• Skip the supplements if possible– Work to get your nutritional needs met through healthy eating habits and not supplements. Nutrients work together in context. Scientists are diligently working to discover if low levels of nutrients are the cause or consequence of poor brain health. You can’t “biohack” your way out of depression with a few pills or “superfoods.”

    Science is not definitive and is constantly evolving. If you or your loved one is depressed, seek professional help. And along with following the advice of the medical professional, remember that the root cause of your depression just may be in your gut. By changing your diet and paying attention to how your stomach feels, your road to recovery could be short and sweet.

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    Denise Hill

    Speech Writer/Senior Editor

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    Last Updated on March 13, 2019

    How to Get out of a Rut: 12 Useful Ways to Get Unstuck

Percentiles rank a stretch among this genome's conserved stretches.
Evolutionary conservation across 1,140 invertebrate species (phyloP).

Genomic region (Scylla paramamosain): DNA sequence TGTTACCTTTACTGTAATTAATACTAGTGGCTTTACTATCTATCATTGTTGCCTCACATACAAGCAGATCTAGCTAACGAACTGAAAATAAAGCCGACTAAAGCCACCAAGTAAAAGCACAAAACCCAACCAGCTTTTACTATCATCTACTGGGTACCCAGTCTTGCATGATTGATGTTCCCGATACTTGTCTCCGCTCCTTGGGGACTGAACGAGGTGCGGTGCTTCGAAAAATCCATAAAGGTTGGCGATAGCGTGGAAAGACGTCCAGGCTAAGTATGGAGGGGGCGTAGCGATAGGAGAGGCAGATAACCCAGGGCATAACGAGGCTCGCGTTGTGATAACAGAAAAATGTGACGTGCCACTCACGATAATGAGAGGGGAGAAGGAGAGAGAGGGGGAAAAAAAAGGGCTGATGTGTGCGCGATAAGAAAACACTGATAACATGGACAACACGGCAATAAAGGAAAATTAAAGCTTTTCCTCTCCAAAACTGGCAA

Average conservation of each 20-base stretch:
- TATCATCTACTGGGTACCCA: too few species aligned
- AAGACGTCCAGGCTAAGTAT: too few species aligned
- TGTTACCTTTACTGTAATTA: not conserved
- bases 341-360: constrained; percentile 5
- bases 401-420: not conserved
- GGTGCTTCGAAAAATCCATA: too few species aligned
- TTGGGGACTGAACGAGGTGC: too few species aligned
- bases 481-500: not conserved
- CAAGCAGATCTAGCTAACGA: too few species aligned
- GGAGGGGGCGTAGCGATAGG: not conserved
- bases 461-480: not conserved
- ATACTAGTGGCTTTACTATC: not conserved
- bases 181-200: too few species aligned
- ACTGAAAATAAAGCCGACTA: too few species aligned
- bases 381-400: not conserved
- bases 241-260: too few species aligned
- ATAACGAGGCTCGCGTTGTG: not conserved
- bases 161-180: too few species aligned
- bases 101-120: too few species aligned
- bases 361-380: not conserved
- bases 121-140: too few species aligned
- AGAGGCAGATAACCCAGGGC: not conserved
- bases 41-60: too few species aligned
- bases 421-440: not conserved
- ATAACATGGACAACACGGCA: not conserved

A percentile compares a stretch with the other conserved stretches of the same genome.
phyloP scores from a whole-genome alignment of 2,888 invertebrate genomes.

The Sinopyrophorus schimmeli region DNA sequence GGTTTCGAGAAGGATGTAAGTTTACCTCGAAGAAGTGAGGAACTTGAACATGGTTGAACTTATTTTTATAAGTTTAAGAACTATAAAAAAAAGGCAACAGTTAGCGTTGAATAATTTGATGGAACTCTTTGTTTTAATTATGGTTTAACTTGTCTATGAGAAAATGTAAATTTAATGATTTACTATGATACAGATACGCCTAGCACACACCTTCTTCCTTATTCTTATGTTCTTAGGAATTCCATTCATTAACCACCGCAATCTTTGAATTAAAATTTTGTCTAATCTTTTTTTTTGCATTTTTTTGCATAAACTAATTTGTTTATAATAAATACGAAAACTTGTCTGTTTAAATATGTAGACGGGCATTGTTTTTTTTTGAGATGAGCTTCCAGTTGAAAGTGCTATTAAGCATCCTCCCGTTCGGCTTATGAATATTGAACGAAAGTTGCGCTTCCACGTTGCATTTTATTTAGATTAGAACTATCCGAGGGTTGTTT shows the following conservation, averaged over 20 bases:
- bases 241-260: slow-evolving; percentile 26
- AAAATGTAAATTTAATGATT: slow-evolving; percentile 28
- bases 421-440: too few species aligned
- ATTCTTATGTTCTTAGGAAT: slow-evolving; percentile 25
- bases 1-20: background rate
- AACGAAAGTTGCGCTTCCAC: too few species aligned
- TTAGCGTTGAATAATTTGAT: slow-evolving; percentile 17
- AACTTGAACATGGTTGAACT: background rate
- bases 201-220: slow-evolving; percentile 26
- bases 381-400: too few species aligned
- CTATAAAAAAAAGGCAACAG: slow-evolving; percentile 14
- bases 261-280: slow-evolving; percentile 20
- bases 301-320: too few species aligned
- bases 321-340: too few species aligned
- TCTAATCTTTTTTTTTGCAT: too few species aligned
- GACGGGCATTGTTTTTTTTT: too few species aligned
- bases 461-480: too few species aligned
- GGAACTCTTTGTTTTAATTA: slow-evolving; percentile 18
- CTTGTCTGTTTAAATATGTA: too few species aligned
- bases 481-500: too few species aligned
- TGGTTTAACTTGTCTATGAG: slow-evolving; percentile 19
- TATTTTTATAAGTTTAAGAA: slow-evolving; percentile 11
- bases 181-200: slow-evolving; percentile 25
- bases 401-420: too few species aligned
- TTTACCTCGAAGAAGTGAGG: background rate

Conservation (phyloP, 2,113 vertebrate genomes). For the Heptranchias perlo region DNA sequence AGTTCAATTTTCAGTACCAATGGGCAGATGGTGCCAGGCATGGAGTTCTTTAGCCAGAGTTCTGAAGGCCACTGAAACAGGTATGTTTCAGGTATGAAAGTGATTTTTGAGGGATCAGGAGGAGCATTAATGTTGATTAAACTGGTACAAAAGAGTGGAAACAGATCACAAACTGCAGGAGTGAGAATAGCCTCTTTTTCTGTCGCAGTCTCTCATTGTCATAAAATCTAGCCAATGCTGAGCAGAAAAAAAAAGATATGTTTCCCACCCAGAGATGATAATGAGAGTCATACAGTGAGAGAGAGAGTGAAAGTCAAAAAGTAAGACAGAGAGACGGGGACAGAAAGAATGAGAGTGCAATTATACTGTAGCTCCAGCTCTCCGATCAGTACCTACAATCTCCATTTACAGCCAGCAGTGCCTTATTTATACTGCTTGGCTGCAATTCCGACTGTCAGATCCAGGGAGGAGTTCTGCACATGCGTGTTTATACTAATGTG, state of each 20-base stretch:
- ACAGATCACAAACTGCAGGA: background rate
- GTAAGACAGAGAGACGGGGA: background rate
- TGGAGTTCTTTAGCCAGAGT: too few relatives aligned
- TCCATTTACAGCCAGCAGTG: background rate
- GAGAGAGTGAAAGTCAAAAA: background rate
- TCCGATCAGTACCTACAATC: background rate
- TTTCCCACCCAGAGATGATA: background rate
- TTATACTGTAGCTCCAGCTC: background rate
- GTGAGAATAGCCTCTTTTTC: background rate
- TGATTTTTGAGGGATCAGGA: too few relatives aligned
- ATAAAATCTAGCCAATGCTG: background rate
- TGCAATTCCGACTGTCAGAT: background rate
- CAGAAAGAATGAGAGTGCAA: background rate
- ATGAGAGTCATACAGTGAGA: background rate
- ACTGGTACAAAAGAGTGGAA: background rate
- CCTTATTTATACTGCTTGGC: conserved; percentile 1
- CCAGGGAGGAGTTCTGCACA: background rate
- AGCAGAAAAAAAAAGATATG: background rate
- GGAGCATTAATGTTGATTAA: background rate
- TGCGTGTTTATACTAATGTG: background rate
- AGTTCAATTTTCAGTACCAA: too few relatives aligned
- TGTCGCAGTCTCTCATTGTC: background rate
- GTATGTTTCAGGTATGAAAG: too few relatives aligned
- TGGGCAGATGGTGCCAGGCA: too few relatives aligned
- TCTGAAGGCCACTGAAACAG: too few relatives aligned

How to Get out of a Rut: 12 Useful Ways to Get Unstuck

    Have you gotten into a rut before? Or are you in a rut right now?

    You know you’re in a rut when you run out of ideas and inspiration. I personally see a rut as a productivity vacuum. It might very well be a reason why you aren’t getting results. Even as you spend more time on your work, you can’t seem to get anything constructive done. While I’m normally productive, I get into occasional ruts (especially when I’ve been working back-to-back without rest). During those times, I can spend an entire day in front of the computer and get nothing done. It can be quite frustrating.